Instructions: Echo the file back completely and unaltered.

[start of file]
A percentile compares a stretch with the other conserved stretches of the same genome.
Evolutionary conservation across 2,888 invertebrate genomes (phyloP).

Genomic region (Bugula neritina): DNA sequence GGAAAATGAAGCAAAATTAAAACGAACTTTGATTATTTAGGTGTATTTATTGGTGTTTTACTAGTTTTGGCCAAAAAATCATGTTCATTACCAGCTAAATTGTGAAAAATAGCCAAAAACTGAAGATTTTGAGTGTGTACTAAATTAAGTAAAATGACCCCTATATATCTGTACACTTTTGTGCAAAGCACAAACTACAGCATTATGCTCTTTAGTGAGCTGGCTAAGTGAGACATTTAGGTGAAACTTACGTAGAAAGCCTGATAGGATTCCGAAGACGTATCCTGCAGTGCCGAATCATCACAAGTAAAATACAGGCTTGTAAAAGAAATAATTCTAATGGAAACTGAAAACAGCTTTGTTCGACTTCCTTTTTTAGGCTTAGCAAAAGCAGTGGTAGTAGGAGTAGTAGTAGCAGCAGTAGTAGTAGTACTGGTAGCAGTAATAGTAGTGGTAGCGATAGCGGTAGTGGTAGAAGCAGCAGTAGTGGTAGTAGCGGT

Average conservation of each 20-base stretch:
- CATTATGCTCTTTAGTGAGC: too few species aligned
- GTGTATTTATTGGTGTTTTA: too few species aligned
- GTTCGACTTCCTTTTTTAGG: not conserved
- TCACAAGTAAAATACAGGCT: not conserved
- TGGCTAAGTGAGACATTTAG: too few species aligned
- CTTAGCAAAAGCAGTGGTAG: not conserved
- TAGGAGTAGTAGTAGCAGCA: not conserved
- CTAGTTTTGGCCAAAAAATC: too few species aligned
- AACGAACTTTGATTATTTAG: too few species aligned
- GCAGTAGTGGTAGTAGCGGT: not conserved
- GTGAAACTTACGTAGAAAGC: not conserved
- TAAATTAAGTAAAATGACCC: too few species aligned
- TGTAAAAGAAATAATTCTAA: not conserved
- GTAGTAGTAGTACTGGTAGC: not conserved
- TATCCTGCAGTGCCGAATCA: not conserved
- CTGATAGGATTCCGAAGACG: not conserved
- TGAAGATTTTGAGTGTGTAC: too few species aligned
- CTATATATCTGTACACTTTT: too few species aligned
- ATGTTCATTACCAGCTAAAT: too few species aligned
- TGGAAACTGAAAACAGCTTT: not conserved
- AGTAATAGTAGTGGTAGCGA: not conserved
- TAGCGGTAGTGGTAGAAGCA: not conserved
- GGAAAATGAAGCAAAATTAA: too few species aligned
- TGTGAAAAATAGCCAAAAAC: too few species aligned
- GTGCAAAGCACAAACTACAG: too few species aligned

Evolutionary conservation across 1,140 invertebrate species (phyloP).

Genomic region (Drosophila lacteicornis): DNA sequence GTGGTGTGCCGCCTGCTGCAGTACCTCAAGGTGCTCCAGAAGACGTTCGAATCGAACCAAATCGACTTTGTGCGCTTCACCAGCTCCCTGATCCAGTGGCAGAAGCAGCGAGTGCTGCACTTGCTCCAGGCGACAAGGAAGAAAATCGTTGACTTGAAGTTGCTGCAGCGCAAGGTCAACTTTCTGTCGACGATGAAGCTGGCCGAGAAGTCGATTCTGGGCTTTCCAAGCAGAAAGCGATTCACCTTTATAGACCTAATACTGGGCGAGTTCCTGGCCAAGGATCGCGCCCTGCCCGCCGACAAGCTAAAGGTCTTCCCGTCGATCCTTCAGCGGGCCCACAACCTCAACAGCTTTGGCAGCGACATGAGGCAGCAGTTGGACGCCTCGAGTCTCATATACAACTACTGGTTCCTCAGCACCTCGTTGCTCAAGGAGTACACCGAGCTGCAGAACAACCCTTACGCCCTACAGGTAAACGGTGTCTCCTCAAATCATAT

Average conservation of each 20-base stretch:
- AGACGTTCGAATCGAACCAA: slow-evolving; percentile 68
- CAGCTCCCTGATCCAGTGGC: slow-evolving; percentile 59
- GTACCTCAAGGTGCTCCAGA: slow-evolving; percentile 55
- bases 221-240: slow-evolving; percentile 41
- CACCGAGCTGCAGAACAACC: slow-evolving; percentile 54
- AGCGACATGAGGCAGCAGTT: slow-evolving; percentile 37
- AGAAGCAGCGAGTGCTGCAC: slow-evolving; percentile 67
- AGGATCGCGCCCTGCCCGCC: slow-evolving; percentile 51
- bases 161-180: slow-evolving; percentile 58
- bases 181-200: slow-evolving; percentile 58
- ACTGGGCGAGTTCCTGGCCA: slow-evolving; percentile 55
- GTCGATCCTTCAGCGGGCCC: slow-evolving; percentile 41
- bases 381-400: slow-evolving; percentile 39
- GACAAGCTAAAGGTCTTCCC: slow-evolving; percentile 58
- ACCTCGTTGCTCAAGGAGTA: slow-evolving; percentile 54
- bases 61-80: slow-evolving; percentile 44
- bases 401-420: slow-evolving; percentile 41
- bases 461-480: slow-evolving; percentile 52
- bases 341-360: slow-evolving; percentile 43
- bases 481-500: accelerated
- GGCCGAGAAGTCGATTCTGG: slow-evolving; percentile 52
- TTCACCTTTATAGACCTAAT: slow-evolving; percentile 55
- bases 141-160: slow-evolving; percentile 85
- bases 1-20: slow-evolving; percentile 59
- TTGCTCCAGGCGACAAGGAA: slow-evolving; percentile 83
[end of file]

A percentile compares a stretch with the other conserved stretches of the same genome.
Evolutionary conservation across 2,888 invertebrate genomes (phyloP).

Genomic region (Bugula neritina): DNA sequence GGAAAATGAAGCAAAATTAAAACGAACTTTGATTATTTAGGTGTATTTATTGGTGTTTTACTAGTTTTGGCCAAAAAATCATGTTCATTACCAGCTAAATTGTGAAAAATAGCCAAAAACTGAAGATTTTGAGTGTGTACTAAATTAAGTAAAATGACCCCTATATATCTGTACACTTTTGTGCAAAGCACAAACTACAGCATTATGCTCTTTAGTGAGCTGGCTAAGTGAGACATTTAGGTGAAACTTACGTAGAAAGCCTGATAGGATTCCGAAGACGTATCCTGCAGTGCCGAATCATCACAAGTAAAATACAGGCTTGTAAAAGAAATAATTCTAATGGAAACTGAAAACAGCTTTGTTCGACTTCCTTTTTTAGGCTTAGCAAAAGCAGTGGTAGTAGGAGTAGTAGTAGCAGCAGTAGTAGTAGTACTGGTAGCAGTAATAGTAGTGGTAGCGATAGCGGTAGTGGTAGAAGCAGCAGTAGTGGTAGTAGCGGT

Average conservation of each 20-base stretch:
- CATTATGCTCTTTAGTGAGC: too few species aligned
- GTGTATTTATTGGTGTTTTA: too few species aligned
- GTTCGACTTCCTTTTTTAGG: not conserved
- TCACAAGTAAAATACAGGCT: not conserved
- TGGCTAAGTGAGACATTTAG: too few species aligned
- CTTAGCAAAAGCAGTGGTAG: not conserved
- TAGGAGTAGTAGTAGCAGCA: not conserved
- CTAGTTTTGGCCAAAAAATC: too few species aligned
- AACGAACTTTGATTATTTAG: too few species aligned
- GCAGTAGTGGTAGTAGCGGT: not conserved
- GTGAAACTTACGTAGAAAGC: not conserved
- TAAATTAAGTAAAATGACCC: too few species aligned
- TGTAAAAGAAATAATTCTAA: not conserved
- GTAGTAGTAGTACTGGTAGC: not conserved
- TATCCTGCAGTGCCGAATCA: not conserved
- CTGATAGGATTCCGAAGACG: not conserved
- TGAAGATTTTGAGTGTGTAC: too few species aligned
- CTATATATCTGTACACTTTT: too few species aligned
- ATGTTCATTACCAGCTAAAT: too few species aligned
- TGGAAACTGAAAACAGCTTT: not conserved
- AGTAATAGTAGTGGTAGCGA: not conserved
- TAGCGGTAGTGGTAGAAGCA: not conserved
- GGAAAATGAAGCAAAATTAA: too few species aligned
- TGTGAAAAATAGCCAAAAAC: too few species aligned
- GTGCAAAGCACAAACTACAG: too few species aligned

Evolutionary conservation across 1,140 invertebrate species (phyloP).

Genomic region (Drosophila lacteicornis): DNA sequence GTGGTGTGCCGCCTGCTGCAGTACCTCAAGGTGCTCCAGAAGACGTTCGAATCGAACCAAATCGACTTTGTGCGCTTCACCAGCTCCCTGATCCAGTGGCAGAAGCAGCGAGTGCTGCACTTGCTCCAGGCGACAAGGAAGAAAATCGTTGACTTGAAGTTGCTGCAGCGCAAGGTCAACTTTCTGTCGACGATGAAGCTGGCCGAGAAGTCGATTCTGGGCTTTCCAAGCAGAAAGCGATTCACCTTTATAGACCTAATACTGGGCGAGTTCCTGGCCAAGGATCGCGCCCTGCCCGCCGACAAGCTAAAGGTCTTCCCGTCGATCCTTCAGCGGGCCCACAACCTCAACAGCTTTGGCAGCGACATGAGGCAGCAGTTGGACGCCTCGAGTCTCATATACAACTACTGGTTCCTCAGCACCTCGTTGCTCAAGGAGTACACCGAGCTGCAGAACAACCCTTACGCCCTACAGGTAAACGGTGTCTCCTCAAATCATAT

Average conservation of each 20-base stretch:
- AGACGTTCGAATCGAACCAA: slow-evolving; percentile 68
- CAGCTCCCTGATCCAGTGGC: slow-evolving; percentile 59
- GTACCTCAAGGTGCTCCAGA: slow-evolving; percentile 55
- bases 221-240: slow-evolving; percentile 41
- CACCGAGCTGCAGAACAACC: slow-evolving; percentile 54
- AGCGACATGAGGCAGCAGTT: slow-evolving; percentile 37
- AGAAGCAGCGAGTGCTGCAC: slow-evolving; percentile 67
- AGGATCGCGCCCTGCCCGCC: slow-evolving; percentile 51
- bases 161-180: slow-evolving; percentile 58
- bases 181-200: slow-evolving; percentile 58
- ACTGGGCGAGTTCCTGGCCA: slow-evolving; percentile 55
- GTCGATCCTTCAGCGGGCCC: slow-evolving; percentile 41
- bases 381-400: slow-evolving; percentile 39
- GACAAGCTAAAGGTCTTCCC: slow-evolving; percentile 58
- ACCTCGTTGCTCAAGGAGTA: slow-evolving; percentile 54
- bases 61-80: slow-evolving; percentile 44
- bases 401-420: slow-evolving; percentile 41
- bases 461-480: slow-evolving; percentile 52
- bases 341-360: slow-evolving; percentile 43
- bases 481-500: accelerated
- GGCCGAGAAGTCGATTCTGG: slow-evolving; percentile 52
- TTCACCTTTATAGACCTAAT: slow-evolving; percentile 55
- bases 141-160: slow-evolving; percentile 85
- bases 1-20: slow-evolving; percentile 59
- TTGCTCCAGGCGACAAGGAA: slow-evolving; percentile 83